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Din l-Art Ħelwa slams ‘onslaught on heritage in the heart of Sliema’

The row of houses in Depiro Street, Sliema.

Heritage organisation Din l-Art Ħelwa has raised the alarm on a planning application for the demolition of a stretch of five row houses that are part of the traditional streetscape of Depiro Street, Sliema.

The non governmental organisation said “the unbridled onslaught on Urban Conservation Areas (UCAs) in the heart of Sliema is set to continue” if the planning application is approved.

“The proposal is for the wholesale demolition of five row houses from the early 20th century, with their wooden doors and balconies, wrought iron fanlights and coloured glass windows, so typical of Sliema’s architecture of that period, and their replacement by, effectively, a six-storey development of nondescript apartment blocks,” Din l-Art Ħelwa said in a statement.

The heritage NGO has objected strongly to this “shocking application which totally disregards planning policies for UCAs”. Din l-Art Ħelwa referred to “the absolute lack of appreciation for traditional architecture that continues to be lost to banal residential development”.

There will soon be nothing to show of Malta’s vernacular town houses if the application is approved, the organisation warned. “Once these are lost, they will be lost forever.”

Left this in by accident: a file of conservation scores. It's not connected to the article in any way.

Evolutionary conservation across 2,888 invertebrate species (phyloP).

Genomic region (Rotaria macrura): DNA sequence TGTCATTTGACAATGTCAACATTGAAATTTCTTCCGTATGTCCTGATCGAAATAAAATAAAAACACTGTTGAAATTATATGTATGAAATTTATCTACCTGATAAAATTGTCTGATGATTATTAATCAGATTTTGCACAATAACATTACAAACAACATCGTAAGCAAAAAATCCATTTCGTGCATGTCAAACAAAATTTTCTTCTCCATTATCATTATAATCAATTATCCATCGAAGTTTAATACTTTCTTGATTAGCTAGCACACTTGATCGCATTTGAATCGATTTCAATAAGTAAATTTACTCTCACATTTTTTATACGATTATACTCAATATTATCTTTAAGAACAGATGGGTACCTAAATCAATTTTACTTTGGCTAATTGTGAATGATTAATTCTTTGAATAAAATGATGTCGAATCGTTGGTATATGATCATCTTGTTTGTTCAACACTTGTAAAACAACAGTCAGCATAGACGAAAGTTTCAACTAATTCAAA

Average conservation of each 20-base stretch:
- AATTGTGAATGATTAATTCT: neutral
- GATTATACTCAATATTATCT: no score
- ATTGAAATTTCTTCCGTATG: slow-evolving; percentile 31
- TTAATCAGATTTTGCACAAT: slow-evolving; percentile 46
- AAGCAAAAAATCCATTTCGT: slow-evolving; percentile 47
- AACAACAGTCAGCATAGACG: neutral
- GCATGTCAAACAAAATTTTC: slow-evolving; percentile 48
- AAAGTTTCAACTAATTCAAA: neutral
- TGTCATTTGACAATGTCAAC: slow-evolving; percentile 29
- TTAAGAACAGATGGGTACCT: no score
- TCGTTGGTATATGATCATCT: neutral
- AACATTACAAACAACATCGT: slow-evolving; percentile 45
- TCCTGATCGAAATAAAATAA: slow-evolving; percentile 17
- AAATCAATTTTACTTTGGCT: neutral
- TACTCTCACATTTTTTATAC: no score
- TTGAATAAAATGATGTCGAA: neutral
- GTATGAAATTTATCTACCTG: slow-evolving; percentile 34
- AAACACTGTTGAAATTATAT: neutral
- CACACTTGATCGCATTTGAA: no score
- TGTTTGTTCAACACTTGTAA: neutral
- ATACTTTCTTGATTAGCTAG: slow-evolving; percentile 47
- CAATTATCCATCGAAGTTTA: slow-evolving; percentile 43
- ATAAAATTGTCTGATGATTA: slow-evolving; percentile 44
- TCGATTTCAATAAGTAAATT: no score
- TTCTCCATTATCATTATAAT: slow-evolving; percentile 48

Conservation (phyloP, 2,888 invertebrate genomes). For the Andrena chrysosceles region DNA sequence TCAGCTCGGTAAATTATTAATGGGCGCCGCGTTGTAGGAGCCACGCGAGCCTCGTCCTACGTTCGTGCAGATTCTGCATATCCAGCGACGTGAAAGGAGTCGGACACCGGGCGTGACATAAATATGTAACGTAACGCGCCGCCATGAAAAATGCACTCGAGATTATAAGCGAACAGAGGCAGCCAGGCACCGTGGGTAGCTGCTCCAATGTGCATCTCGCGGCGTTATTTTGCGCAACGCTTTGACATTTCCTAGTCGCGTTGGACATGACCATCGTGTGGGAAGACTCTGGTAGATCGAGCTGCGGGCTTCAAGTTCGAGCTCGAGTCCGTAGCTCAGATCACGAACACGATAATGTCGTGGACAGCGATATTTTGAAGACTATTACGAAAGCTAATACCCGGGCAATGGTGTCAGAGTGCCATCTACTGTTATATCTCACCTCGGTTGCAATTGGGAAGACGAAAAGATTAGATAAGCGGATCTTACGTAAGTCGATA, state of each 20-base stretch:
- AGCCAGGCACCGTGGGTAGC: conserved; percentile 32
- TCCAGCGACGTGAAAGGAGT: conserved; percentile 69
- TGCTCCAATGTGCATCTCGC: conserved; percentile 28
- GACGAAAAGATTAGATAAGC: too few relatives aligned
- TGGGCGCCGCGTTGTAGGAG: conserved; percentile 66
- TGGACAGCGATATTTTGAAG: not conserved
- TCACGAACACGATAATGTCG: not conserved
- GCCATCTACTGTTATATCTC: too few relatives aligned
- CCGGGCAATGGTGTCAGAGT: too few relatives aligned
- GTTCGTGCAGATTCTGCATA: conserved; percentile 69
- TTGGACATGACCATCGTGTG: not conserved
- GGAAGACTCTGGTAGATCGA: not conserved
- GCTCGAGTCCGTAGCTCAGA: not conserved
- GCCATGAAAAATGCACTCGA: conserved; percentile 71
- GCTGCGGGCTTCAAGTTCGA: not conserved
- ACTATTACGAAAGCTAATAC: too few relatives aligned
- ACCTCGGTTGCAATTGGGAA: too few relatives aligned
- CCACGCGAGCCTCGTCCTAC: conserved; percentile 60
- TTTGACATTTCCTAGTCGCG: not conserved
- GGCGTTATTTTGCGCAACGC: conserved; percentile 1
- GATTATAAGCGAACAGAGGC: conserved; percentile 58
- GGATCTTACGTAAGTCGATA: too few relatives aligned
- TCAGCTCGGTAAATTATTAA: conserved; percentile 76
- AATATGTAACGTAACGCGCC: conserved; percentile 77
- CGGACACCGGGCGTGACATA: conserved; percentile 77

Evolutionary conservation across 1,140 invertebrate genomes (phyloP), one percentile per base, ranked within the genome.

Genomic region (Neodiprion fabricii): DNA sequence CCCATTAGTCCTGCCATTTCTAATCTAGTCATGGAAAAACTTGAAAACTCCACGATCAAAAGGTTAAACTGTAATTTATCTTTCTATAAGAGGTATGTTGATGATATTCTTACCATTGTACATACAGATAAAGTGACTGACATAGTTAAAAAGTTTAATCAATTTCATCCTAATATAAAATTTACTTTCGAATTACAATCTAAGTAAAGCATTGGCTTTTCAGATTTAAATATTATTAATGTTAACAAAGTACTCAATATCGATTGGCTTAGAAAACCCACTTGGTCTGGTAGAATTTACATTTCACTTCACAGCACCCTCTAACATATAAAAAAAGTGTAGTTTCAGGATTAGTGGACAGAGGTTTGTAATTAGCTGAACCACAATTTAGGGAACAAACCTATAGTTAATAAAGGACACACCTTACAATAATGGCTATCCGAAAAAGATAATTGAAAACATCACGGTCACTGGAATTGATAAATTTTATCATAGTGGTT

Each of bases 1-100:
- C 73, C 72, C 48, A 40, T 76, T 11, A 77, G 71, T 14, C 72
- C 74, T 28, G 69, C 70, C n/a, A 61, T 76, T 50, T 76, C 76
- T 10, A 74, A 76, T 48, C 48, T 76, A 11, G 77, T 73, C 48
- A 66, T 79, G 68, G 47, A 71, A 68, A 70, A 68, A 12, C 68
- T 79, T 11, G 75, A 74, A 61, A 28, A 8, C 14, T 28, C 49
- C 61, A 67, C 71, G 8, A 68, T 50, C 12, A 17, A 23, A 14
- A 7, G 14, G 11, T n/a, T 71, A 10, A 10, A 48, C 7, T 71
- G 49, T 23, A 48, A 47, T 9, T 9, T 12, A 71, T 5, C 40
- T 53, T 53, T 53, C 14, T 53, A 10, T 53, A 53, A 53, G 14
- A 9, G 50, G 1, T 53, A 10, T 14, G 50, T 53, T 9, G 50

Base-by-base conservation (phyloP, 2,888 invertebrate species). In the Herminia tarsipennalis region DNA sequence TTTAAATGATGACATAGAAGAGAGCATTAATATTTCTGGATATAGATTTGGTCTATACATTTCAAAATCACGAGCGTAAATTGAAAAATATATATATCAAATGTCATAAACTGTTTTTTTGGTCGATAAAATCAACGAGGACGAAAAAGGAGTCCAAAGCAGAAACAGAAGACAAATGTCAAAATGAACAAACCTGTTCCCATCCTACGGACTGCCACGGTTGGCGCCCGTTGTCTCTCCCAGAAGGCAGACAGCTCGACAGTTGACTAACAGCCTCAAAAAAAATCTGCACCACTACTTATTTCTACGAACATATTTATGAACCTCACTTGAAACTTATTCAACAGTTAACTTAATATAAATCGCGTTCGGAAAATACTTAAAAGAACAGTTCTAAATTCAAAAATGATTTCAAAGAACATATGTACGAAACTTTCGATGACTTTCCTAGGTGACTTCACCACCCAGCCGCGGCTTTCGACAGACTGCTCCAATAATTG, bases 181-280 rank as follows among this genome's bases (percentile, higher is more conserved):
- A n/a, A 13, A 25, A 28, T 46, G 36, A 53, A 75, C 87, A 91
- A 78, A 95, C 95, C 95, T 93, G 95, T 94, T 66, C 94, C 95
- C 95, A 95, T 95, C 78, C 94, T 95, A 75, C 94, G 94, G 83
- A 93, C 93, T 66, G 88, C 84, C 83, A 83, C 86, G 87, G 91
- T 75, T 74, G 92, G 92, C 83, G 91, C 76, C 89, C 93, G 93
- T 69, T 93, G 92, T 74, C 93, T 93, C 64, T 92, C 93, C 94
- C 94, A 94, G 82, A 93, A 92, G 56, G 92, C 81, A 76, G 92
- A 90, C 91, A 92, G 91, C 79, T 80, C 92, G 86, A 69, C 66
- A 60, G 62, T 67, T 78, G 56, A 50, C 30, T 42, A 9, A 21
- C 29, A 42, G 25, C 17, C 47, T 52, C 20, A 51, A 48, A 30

Din l-Art Ħelwa said the application goes against several policies laid out within the Strategic Plan for the Environment and Development (SPED) and in DC15 which are intended to protect vernacular properties that characteriSe the historic fabric of our towns and villages and are still in good state of repair.

These traditional row houses in Depiro Street are part of a stretch of undisturbed streetscape, of over 70 metres length, with an architecturally consistent and continuous rhythm and with characteristic staircases that punctuate the ground floor plinth as was typical of the period, the organisation said.

In its objection to the proposal, the organisation said the Planning Authority ought to abide strictly by these policies which are intended to encourage restoration and conservation of buildings in historic cores and settings, and to prevent their loss. Such policies  are intended to avoid the wiping out of the aesthetic and architectural heritage of the streets, particularly within UCAs. “And these policies ought to be upheld without exception,” Din l-Art Ħelwa said.

Heritage experts stressed it was inconceivable that an application, that directly contradicted the reasons why UCAs were defined, should be approved.  “We are particularly concerned at the marked boldness with such applications, directly and unashamedly contradicting the objectives of such policies, that are being increasingly submitted to the Planning Authority for approval.”

If one such proposal slips through, it will very shortly lead to the total oblivion of those characteristics that the country so badly now needs to preserve, Din l-Art Ħelwa said.

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